Feminist academic journals: naive and gullible

This is the story of a hoax article that was submitted to a feminist academic journal. The article had passed the peer review process as well; it was written by a certain Helen Wilson. The feminists couldn’t realise what was going on, and it took a writer from the Wall Street Journal to outlay the truth:

The existence of a monthly journal focused on “feminist geography” is a sign of something gone awry in academia. The journal in question—Gender, Place & Culture—published a paper online in May whose author claimed to have spent a year observing canine sexual misconduct in Portland, Ore., parks.

The author admits that “my own anthropocentric frame” makes it difficult to judge animal consent. Still, the paper claims dog parks are “petri dishes for canine ‘rape culture’ ” and issues “a call for awareness into the different ways dogs are treated on the basis of their gender and queering behaviors, and the chronic and perennial rape emergency [that] dog parks pose to female dogs.”…

My email to “Helen Wilson” was answered by James Lindsay, a math doctorate and one of the real co-authors of the dog-park study. Gender, Place & Culture had been duped, he admitted.

I also found the original academic article in question, and read through it online; I couldn’t believe that the feminists accepted paragraphs like this:

Human companions took active roles in intervening in incidents between dogs, providing an avenue for insight into the gendered status of the a-/moral paradox in human interpretations of domesticated canine behavior. Humans made some attempt to intervene in dog fights 99% of the time, by raising voice(s) (91%), attempting to physically intervene (19%), and other behaviors (29%) including shocking dogs who wore electric dog collars, swinging leashes, pulling out food, blowing horns, and in rare cases singing at the dogs or (once) doing jumping jacks next to the dogs, presumably as a distraction.

Blowing horns, singing, and jumping jacks? Hilarious! When will feminists learn?

Quote source

Melchior, J.K. (2018). Fake News Comes to Academia: How three scholars gulled academic journals to publish hoax papers on ‘grievance studies.’ Wall Street Journal. Available https://www.wsj.com/articles/fake-news-comes-to-academia-1538520950. Last acccessed 11th Oct 2018.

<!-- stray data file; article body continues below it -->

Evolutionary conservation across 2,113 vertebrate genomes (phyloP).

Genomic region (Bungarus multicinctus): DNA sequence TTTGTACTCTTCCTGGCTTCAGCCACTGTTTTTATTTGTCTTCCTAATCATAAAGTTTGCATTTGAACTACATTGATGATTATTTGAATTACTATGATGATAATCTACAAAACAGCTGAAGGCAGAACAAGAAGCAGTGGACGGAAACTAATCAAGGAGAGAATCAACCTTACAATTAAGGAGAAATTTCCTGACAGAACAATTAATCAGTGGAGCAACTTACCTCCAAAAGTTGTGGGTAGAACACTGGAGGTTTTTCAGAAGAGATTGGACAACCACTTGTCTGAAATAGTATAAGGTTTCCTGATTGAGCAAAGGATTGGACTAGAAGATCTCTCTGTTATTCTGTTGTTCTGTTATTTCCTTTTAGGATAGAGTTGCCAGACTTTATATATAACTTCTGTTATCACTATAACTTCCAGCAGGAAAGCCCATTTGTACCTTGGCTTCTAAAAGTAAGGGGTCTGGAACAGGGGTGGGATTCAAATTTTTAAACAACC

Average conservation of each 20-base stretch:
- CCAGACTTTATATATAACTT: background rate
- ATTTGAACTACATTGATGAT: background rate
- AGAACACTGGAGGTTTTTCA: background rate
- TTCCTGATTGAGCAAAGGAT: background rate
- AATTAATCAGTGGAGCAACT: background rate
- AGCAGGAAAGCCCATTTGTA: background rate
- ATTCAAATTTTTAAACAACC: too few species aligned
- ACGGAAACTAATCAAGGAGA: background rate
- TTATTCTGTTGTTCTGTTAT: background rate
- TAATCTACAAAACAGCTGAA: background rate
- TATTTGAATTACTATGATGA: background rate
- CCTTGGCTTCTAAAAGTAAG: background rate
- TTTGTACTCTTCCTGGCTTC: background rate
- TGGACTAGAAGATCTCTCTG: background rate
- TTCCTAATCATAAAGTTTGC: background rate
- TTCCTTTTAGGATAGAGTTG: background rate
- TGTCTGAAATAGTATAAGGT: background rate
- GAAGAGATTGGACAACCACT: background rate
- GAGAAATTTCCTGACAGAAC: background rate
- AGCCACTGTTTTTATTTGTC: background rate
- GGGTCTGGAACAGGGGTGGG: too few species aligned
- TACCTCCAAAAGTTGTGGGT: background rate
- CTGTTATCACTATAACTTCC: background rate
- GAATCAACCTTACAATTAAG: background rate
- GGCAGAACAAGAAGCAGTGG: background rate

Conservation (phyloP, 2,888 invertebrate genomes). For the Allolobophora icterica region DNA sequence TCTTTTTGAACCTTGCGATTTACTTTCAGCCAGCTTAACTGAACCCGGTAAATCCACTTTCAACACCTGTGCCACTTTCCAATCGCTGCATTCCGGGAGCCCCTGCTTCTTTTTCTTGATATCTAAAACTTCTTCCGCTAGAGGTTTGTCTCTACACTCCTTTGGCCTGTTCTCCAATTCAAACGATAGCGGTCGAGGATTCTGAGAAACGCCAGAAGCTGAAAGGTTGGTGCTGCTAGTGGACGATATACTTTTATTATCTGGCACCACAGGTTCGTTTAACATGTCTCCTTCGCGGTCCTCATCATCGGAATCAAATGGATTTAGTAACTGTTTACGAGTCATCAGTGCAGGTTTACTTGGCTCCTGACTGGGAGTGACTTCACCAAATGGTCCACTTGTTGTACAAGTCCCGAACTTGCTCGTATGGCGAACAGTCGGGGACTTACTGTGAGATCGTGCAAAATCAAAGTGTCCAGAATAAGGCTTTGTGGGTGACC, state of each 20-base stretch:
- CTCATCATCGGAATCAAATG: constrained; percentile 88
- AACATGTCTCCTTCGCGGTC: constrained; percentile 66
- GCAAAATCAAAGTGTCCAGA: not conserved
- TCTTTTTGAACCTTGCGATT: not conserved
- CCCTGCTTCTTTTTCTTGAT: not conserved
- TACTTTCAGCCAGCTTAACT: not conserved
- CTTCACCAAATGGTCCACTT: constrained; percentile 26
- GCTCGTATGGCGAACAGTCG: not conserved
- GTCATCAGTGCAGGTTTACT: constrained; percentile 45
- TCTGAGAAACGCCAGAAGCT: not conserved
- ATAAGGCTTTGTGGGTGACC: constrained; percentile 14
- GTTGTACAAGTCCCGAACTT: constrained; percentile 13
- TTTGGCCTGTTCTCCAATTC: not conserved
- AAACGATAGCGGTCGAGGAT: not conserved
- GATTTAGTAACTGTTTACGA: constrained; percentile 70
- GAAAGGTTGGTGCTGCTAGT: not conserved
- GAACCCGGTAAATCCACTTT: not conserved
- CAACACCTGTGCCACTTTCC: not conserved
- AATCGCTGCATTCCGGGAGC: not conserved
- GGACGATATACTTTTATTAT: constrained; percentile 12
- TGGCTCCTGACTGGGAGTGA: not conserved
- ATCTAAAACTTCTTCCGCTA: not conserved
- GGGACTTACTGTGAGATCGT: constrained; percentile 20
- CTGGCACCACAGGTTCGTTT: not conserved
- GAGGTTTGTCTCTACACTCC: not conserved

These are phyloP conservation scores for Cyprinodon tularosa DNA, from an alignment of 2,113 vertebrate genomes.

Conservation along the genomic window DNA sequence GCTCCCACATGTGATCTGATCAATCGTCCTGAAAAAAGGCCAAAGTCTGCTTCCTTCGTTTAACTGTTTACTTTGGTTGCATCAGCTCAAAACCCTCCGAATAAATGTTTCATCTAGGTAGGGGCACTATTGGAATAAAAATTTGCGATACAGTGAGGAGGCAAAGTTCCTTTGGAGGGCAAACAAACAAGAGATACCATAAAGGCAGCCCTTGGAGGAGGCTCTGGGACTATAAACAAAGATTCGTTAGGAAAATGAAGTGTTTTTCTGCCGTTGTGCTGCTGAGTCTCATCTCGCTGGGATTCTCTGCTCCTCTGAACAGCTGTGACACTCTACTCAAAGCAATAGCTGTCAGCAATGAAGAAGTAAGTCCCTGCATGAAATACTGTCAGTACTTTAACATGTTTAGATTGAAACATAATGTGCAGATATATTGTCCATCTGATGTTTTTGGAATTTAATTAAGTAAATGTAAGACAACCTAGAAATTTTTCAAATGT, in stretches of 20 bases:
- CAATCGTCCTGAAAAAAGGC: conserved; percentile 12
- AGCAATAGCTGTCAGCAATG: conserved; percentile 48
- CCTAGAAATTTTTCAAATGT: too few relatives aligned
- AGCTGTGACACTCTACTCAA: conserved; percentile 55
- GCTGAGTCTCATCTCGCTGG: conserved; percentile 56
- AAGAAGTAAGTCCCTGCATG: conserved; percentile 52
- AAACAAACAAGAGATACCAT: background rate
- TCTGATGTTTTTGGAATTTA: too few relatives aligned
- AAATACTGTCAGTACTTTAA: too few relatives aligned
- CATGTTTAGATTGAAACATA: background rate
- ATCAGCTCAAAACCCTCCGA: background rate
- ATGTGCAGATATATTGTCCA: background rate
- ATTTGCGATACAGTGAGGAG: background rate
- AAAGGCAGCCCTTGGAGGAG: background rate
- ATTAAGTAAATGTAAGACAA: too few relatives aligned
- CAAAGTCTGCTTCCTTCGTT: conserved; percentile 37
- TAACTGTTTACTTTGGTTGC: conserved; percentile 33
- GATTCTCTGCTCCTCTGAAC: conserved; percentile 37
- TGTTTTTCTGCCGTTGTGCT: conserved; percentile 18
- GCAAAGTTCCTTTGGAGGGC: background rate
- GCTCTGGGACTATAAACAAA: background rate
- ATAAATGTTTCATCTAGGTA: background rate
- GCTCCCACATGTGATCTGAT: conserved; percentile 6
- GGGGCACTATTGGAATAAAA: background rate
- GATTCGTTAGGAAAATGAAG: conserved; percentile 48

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Atheist trapped by his own logic

These excepts are from a discussion between Bob Enyart and Rusty Carter, when they and a group of homeschoolers visited the Denver Museum of Nature and Science:

And down closer to the floor, they have artwork aimed at children..and they had a cartoon of a fish looking at a man smiling with a big set of teeth…

It [the caption] says ‘Your teeth came from scales’…

Yeah, your scales evolved into teeth…with a cartoon to children, saying to kids that this is a fact, that we know, as scientists, that scales—fish scales—evolved into teeth…

There would be enormous debate among evolutionists—there’s no way evolutionists would all agree that scales evolved into teeth; I mean, it’a wild stretch, it’s a wild theory…

And I asked Dr. Kirk Johnson [the atheistic chief curator of the museum], ‘How can you say that, as though it were a fact? How can you possibly present that?’

And his answer was, ‘Well, there’s a lot in our culture that we believe, that we don’t know to be facts’—and so it was a very unscientific answer…

And so he [Kirk Johnson] was objecting that we [Christians] believed in certainty. He didn’t like that, as a scientist. So I asked him if he believed in truth, and he was equivocating. He wouldn’t answer directly that he believed in truth.

So, I said, ‘Well, Kirk, do you believe that you exist?’ I thought that we could find some common ground and there at least, if he knew he existed, then he’d believe that was true…

He said, ‘Well, I don’t know – I think so, but I don’t know.’

And I said, ‘Kirk, if you don’t know that you exist…well, first of all,’ I said, ‘you’re being intellectually immature.’ Because no-one that doesn’t exist can assert that they don’t exist, that they doubt that they exist – I think, therefore I am…

And I pressed him, ‘Do you exist? You’re just playing a game with us?’ And he could not answer that he knew he existed.

And we pointed out, this is what atheism and evolution does – it leads people to gross ignorance. Because when you don’t have a foundation on God, you have no foundation for science or knowledge or reason.

Quote source

Enyart, B. (2006). RSR: Denver Museum Curator Says He Might Not Exist [podcast]. Available https://kgov.com/denver-museum-curator-kirk-johnston-might-not-exist. Last accessed 1st Oct 2018.

California homeschooling victories—ten years apart

I’ve finally racked up 1,000 quotes on this blog for flogging humanism and its corollaries. Let’s celebrate with this judicial victory from 2008:

From 2000 to 2008, California parents with valid teaching credentials could homeschool their children. Parents who did not have teaching certificates were permitted to homeschool their children by establishing their own private schools, making them exempt from truancy laws.